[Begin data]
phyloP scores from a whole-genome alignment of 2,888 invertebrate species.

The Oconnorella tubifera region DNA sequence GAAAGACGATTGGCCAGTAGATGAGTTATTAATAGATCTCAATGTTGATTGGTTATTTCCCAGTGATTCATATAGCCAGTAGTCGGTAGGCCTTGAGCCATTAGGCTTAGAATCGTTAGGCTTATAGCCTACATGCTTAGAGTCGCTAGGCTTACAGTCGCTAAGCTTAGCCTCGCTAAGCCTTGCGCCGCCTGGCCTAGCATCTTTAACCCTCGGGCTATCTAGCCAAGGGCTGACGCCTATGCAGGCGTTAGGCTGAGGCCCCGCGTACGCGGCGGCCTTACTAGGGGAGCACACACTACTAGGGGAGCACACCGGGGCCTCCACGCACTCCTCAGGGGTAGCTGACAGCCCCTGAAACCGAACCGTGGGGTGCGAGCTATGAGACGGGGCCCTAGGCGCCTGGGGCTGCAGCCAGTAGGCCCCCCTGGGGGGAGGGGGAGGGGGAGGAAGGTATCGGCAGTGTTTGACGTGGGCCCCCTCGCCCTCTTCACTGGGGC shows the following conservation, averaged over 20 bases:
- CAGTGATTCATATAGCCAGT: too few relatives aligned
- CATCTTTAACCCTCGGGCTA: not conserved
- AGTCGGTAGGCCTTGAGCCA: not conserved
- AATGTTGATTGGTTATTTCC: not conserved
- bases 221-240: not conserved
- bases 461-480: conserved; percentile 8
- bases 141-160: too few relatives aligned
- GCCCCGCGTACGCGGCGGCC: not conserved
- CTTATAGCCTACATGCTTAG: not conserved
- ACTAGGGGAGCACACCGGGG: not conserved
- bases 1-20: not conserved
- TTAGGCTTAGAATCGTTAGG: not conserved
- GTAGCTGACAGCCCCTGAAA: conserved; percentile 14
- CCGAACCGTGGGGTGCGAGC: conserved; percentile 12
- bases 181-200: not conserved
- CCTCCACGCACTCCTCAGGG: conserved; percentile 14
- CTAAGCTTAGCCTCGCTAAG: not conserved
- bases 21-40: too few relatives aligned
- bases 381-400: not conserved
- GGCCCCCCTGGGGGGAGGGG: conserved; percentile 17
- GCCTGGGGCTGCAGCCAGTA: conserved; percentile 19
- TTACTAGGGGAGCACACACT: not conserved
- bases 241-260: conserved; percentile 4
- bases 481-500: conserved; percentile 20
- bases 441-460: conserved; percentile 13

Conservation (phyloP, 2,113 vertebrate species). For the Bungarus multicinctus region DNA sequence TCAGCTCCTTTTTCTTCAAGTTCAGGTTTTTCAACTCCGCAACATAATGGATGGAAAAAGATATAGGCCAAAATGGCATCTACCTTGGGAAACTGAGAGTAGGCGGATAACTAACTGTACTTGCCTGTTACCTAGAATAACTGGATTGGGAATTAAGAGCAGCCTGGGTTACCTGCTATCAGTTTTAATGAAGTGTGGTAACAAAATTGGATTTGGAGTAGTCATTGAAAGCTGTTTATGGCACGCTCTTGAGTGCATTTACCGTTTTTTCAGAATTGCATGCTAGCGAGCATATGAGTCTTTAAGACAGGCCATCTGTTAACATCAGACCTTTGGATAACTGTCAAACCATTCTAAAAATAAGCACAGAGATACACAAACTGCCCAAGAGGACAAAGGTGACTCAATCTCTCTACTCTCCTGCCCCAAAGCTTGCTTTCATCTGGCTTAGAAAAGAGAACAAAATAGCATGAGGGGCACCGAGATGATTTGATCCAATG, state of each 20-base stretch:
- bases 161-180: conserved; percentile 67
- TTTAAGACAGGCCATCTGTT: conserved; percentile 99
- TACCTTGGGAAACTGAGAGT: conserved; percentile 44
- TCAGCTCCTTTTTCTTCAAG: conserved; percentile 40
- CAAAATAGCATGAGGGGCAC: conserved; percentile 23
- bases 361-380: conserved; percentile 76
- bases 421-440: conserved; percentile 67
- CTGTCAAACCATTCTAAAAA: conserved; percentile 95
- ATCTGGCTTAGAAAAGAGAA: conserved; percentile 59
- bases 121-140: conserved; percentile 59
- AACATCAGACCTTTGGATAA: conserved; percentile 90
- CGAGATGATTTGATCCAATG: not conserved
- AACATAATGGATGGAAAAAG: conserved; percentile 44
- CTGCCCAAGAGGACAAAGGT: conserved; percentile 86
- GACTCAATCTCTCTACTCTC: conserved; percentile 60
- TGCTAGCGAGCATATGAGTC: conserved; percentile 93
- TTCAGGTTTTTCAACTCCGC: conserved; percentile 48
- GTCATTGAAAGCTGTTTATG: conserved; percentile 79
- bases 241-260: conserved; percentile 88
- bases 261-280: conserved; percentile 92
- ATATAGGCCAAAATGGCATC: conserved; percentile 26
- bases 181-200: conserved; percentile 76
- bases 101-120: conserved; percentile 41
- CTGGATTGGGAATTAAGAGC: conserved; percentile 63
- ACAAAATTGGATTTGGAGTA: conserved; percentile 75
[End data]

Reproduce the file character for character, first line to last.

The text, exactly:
phyloP scores from a whole-genome alignment of 2,888 invertebrate species.

The Oconnorella tubifera region DNA sequence GAAAGACGATTGGCCAGTAGATGAGTTATTAATAGATCTCAATGTTGATTGGTTATTTCCCAGTGATTCATATAGCCAGTAGTCGGTAGGCCTTGAGCCATTAGGCTTAGAATCGTTAGGCTTATAGCCTACATGCTTAGAGTCGCTAGGCTTACAGTCGCTAAGCTTAGCCTCGCTAAGCCTTGCGCCGCCTGGCCTAGCATCTTTAACCCTCGGGCTATCTAGCCAAGGGCTGACGCCTATGCAGGCGTTAGGCTGAGGCCCCGCGTACGCGGCGGCCTTACTAGGGGAGCACACACTACTAGGGGAGCACACCGGGGCCTCCACGCACTCCTCAGGGGTAGCTGACAGCCCCTGAAACCGAACCGTGGGGTGCGAGCTATGAGACGGGGCCCTAGGCGCCTGGGGCTGCAGCCAGTAGGCCCCCCTGGGGGGAGGGGGAGGGGGAGGAAGGTATCGGCAGTGTTTGACGTGGGCCCCCTCGCCCTCTTCACTGGGGC shows the following conservation, averaged over 20 bases:
- CAGTGATTCATATAGCCAGT: too few relatives aligned
- CATCTTTAACCCTCGGGCTA: not conserved
- AGTCGGTAGGCCTTGAGCCA: not conserved
- AATGTTGATTGGTTATTTCC: not conserved
- bases 221-240: not conserved
- bases 461-480: conserved; percentile 8
- bases 141-160: too few relatives aligned
- GCCCCGCGTACGCGGCGGCC: not conserved
- CTTATAGCCTACATGCTTAG: not conserved
- ACTAGGGGAGCACACCGGGG: not conserved
- bases 1-20: not conserved
- TTAGGCTTAGAATCGTTAGG: not conserved
- GTAGCTGACAGCCCCTGAAA: conserved; percentile 14
- CCGAACCGTGGGGTGCGAGC: conserved; percentile 12
- bases 181-200: not conserved
- CCTCCACGCACTCCTCAGGG: conserved; percentile 14
- CTAAGCTTAGCCTCGCTAAG: not conserved
- bases 21-40: too few relatives aligned
- bases 381-400: not conserved
- GGCCCCCCTGGGGGGAGGGG: conserved; percentile 17
- GCCTGGGGCTGCAGCCAGTA: conserved; percentile 19
- TTACTAGGGGAGCACACACT: not conserved
- bases 241-260: conserved; percentile 4
- bases 481-500: conserved; percentile 20
- bases 441-460: conserved; percentile 13

Conservation (phyloP, 2,113 vertebrate species). For the Bungarus multicinctus region DNA sequence TCAGCTCCTTTTTCTTCAAGTTCAGGTTTTTCAACTCCGCAACATAATGGATGGAAAAAGATATAGGCCAAAATGGCATCTACCTTGGGAAACTGAGAGTAGGCGGATAACTAACTGTACTTGCCTGTTACCTAGAATAACTGGATTGGGAATTAAGAGCAGCCTGGGTTACCTGCTATCAGTTTTAATGAAGTGTGGTAACAAAATTGGATTTGGAGTAGTCATTGAAAGCTGTTTATGGCACGCTCTTGAGTGCATTTACCGTTTTTTCAGAATTGCATGCTAGCGAGCATATGAGTCTTTAAGACAGGCCATCTGTTAACATCAGACCTTTGGATAACTGTCAAACCATTCTAAAAATAAGCACAGAGATACACAAACTGCCCAAGAGGACAAAGGTGACTCAATCTCTCTACTCTCCTGCCCCAAAGCTTGCTTTCATCTGGCTTAGAAAAGAGAACAAAATAGCATGAGGGGCACCGAGATGATTTGATCCAATG, state of each 20-base stretch:
- bases 161-180: conserved; percentile 67
- TTTAAGACAGGCCATCTGTT: conserved; percentile 99
- TACCTTGGGAAACTGAGAGT: conserved; percentile 44
- TCAGCTCCTTTTTCTTCAAG: conserved; percentile 40
- CAAAATAGCATGAGGGGCAC: conserved; percentile 23
- bases 361-380: conserved; percentile 76
- bases 421-440: conserved; percentile 67
- CTGTCAAACCATTCTAAAAA: conserved; percentile 95
- ATCTGGCTTAGAAAAGAGAA: conserved; percentile 59
- bases 121-140: conserved; percentile 59
- AACATCAGACCTTTGGATAA: conserved; percentile 90
- CGAGATGATTTGATCCAATG: not conserved
- AACATAATGGATGGAAAAAG: conserved; percentile 44
- CTGCCCAAGAGGACAAAGGT: conserved; percentile 86
- GACTCAATCTCTCTACTCTC: conserved; percentile 60
- TGCTAGCGAGCATATGAGTC: conserved; percentile 93
- TTCAGGTTTTTCAACTCCGC: conserved; percentile 48
- GTCATTGAAAGCTGTTTATG: conserved; percentile 79
- bases 241-260: conserved; percentile 88
- bases 261-280: conserved; percentile 92
- ATATAGGCCAAAATGGCATC: conserved; percentile 26
- bases 181-200: conserved; percentile 76
- bases 101-120: conserved; percentile 41
- CTGGATTGGGAATTAAGAGC: conserved; percentile 63
- ACAAAATTGGATTTGGAGTA: conserved; percentile 75